Tax Help for the Gig Economy

“Gig Economy” is in the news all the time these days. It’s also known as the sharing, on-demand or access economy. What does that term mean? The Gig Economy is a labor market that is made up of short-term contracts or freelance work as opposed to a traditional job as an employee. The Gig Economy can benefit workers and businesses by making work more adaptable to the needs of the moment and demand for flexible lifestyles. At the same time, the gig economy can come with significant downside risk, mostly for workers.

On an interesting side note, the term “Gig Economy” derives from a term used in the 1920s by jazz musicians as a shortened version of the word “engagement.” It now refers to any aspect of musical performance. More broadly, “gigging” means having paid work, often as a freelancer.

In effect, workers in a Gig Economy are more like entrepreneurs than traditional workers. While this may mean greater freedom of choice for the individual worker, it also means more responsibility. The security of a steady job with regular pay, benefits, and a daily routine is rapidly disappearing. Workers must take a much larger share of the economic responsibility for taxes, insurance and other financial obligations that employers usually take care of.

When it comes to taxes, there are a lot of rules and quite a bit to know. How can you keep up with it all? The Internal Revenue Service has created a new Gig Economy Tax Center on its website to help Gig Economy workers meet their tax obligations by getting the information to figure it out, all in one place. Whether renting out a spare bedroom or providing car rides, workers need to understand the rules so they can stay compliant with their taxes and avoid expensive surprises at tax filing time.

Educating Gig Economy workers about their tax obligations is vital because many don’t receive W-2s, 1099s or other information returns for their work in the Gig Economy. However, income from these sources is generally taxable, regardless of whether workers receive information returns or not. Workers who are gigging also need to know about the business expenses they can deduct to reduce their taxable business income.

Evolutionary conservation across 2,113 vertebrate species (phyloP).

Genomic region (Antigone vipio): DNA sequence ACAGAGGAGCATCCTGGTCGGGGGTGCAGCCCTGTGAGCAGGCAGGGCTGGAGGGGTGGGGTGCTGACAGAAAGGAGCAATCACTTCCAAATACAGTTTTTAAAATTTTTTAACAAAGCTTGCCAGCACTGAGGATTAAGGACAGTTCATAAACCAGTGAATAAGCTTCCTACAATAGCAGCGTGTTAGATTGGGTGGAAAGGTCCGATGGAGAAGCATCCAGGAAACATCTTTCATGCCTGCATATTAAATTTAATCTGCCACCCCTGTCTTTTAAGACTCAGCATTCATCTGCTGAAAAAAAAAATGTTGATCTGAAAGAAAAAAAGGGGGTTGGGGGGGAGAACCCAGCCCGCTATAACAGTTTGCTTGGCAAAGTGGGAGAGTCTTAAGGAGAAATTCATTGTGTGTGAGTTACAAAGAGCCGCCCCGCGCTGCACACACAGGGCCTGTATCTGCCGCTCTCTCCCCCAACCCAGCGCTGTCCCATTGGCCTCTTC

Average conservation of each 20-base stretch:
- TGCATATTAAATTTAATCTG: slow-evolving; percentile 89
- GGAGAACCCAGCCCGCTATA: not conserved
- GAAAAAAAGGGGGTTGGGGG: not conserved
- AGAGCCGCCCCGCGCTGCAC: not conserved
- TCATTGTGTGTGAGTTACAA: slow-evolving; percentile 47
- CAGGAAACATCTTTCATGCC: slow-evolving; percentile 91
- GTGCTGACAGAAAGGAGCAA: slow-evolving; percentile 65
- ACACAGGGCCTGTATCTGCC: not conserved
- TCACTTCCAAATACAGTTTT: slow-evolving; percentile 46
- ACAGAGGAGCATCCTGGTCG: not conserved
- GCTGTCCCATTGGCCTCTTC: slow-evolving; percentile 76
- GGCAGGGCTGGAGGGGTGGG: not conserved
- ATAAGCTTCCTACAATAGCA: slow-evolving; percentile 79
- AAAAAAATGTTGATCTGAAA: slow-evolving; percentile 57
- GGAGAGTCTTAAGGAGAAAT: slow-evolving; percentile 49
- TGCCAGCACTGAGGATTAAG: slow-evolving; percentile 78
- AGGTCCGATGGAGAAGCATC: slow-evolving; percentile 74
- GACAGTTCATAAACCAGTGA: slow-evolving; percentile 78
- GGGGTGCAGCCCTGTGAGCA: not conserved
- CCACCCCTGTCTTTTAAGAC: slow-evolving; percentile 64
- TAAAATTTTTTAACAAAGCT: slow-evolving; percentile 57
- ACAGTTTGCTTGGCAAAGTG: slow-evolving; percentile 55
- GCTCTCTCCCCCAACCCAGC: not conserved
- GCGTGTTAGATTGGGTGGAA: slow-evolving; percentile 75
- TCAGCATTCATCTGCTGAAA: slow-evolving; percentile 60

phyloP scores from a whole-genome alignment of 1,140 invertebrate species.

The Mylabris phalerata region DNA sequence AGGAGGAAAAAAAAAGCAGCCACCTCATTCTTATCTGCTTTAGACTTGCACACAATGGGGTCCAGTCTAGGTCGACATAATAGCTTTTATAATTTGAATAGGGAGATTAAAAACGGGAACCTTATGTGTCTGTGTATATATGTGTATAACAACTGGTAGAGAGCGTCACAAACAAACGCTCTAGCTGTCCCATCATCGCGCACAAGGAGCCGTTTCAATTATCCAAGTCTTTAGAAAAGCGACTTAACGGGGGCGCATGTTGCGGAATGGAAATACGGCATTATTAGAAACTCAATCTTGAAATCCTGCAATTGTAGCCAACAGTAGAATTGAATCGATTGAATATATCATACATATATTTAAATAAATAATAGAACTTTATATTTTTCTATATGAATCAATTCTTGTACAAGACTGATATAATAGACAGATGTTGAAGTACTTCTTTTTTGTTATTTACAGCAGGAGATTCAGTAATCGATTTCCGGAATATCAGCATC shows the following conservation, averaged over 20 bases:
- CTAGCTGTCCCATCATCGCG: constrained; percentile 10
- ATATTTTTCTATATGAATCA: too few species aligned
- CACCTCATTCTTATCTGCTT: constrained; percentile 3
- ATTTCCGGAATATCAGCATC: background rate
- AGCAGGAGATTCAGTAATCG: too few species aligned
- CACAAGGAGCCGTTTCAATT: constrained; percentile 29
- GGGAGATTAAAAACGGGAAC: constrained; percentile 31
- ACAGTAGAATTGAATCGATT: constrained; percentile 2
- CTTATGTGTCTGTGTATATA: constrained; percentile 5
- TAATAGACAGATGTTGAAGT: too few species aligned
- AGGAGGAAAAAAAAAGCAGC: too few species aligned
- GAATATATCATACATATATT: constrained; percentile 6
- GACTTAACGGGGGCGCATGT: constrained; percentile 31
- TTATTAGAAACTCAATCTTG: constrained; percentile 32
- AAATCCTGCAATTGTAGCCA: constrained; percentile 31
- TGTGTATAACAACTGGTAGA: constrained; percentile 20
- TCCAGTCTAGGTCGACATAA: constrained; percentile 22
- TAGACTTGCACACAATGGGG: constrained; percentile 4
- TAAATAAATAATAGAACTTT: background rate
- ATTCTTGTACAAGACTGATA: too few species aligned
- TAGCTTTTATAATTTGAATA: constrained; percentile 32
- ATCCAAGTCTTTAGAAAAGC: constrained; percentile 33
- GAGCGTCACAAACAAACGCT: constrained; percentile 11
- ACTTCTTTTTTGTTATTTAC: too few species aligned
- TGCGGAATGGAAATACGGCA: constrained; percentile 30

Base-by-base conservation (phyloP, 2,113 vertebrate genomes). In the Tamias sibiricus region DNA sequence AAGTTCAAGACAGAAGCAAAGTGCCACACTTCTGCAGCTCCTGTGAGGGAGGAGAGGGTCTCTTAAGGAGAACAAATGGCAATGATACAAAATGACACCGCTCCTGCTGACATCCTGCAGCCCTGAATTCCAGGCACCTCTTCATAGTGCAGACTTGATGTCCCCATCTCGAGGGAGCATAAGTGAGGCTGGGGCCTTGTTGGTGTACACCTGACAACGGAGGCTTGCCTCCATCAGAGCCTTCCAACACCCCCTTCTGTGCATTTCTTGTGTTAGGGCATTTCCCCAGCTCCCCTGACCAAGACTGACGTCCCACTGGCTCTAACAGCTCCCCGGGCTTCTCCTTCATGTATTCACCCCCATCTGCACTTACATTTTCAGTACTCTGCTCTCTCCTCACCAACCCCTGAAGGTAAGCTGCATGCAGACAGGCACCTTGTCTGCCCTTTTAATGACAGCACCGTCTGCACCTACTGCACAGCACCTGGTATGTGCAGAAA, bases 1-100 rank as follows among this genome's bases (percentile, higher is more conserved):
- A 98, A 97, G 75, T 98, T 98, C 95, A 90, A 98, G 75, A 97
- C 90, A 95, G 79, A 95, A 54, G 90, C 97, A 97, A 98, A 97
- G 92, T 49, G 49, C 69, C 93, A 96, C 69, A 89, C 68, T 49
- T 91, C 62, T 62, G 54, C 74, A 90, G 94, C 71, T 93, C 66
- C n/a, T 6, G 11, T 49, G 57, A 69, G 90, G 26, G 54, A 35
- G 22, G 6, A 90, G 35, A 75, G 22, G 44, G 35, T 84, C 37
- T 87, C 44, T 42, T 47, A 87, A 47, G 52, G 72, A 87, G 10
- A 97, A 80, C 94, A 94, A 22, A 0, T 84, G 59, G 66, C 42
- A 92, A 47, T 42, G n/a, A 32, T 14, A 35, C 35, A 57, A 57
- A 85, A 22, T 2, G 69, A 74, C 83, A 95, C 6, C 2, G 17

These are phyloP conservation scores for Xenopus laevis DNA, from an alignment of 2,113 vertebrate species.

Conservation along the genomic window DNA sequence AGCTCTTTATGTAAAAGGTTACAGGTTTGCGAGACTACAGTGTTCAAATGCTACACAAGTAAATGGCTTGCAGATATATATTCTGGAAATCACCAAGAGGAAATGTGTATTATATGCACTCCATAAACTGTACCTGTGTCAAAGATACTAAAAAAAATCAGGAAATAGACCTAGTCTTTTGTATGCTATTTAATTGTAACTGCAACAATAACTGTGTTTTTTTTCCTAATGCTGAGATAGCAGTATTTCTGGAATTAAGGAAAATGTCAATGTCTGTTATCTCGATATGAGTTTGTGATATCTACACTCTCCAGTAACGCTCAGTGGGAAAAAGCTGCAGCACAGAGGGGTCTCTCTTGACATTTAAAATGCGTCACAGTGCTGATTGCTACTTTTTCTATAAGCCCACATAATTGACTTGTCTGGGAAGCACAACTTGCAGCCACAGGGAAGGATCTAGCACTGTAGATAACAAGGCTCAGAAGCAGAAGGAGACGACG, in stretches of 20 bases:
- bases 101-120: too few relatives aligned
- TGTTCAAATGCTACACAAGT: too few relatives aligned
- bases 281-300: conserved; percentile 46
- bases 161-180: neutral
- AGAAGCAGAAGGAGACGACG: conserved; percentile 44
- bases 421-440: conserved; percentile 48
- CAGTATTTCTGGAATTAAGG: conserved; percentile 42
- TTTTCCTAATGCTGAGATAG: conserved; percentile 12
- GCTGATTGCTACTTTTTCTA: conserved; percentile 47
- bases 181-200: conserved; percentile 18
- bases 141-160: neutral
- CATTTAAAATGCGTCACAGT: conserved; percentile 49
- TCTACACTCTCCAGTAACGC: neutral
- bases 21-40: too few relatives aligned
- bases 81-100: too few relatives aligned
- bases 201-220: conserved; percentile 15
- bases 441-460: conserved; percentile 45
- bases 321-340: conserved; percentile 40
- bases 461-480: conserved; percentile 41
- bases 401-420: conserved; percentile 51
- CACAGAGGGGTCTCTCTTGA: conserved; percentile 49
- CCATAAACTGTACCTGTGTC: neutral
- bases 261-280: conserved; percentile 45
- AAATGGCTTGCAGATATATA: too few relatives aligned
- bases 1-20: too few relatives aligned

The IRS’ Gig Economy Tax Center is designed to make it easier for taxpayers to find information about a variety of topics including filing requirements, quarterly estimated income tax payments, and deductible business expenses. But the information can still be daunting. Get help from a qualified tax professional if you don’t feel comfortable navigating it yourself. The IRS can help with that, too. https://www.irs.gov/tax-professionals/choosing-a-tax-professional

New Rules for IRAs

A few weeks ago, I blogged about the IRS rules for Required Minimum Distributions (RMDs) from traditional IRAs, 401(k) plans and other pre-tax retirement plans. Well, throw that one out. On December 20, 2019, the Setting Every Community Up for Retirement Enhancement Act (aka “Secure Act”) was signed into law. The Secure Act changed several important aspects of IRA distributions and contributions.

One thing hasn’t changed. The new tax law still doesn’t allow untaxed retirement money to remain untaxed indefinitely. RMDs, inherited IRAs and other distribution rules are intended to make sure that Uncle Sam gets his share of taxpayers’ pre-tax retirement savings. The Secure Act changes the timing of when Uncle Sam gets his share.

Here are three major changes from the Secure Act that should you know, even if you aren’t close to retirement age:

  • Required Minimum Distribution (RMD) Age Increase

Under prior tax law, RMDs had to begin no later than April 1 following the year in which a person turned age 70½. For taxpayers who were not already age 70½ by December 31, 2019, the age to start taking RMDs is extended to 72. Distributions don’t have to be postponed to 72; it’s just an option. What’s better – waiting or not – depends on individual circumstances.

  • Contribution Age Restrictions Repealed 

Before the Secure Act, workers over age 70½ were not eligible to make contributions to an IRA. That contribution age limit has been eliminated. Yea! Slight damper on that celebration, though – the same rules about who can and cannot deduct a traditional IRA contribution apply, regardless of age. 

  • Inherited IRA “Stretch Distributions” Eliminated for Non-Spouses

Traditional IRAs that are inherited by someone other than the owner’s spouse can no longer be distributed over the life of the beneficiary. Distributions now must be taken within a ten-year period after inheritance. This new rule eliminates the options for non-spouse beneficiaries to use inherited traditional IRAs as part of his or her own retirement planning.

Tax rules are always changing. The December 2019 Secure Act changed several rules about taking distributions from traditional IRAs, 401(k) plans and other pre-tax retirement plans. Sure¸ taxpayers still can’t allow untaxed retirement money to remain untaxed indefinitely. Conversely, the repeal of the age limit on IRA contributions and other changes could positively impact how retirement distributions are taxed.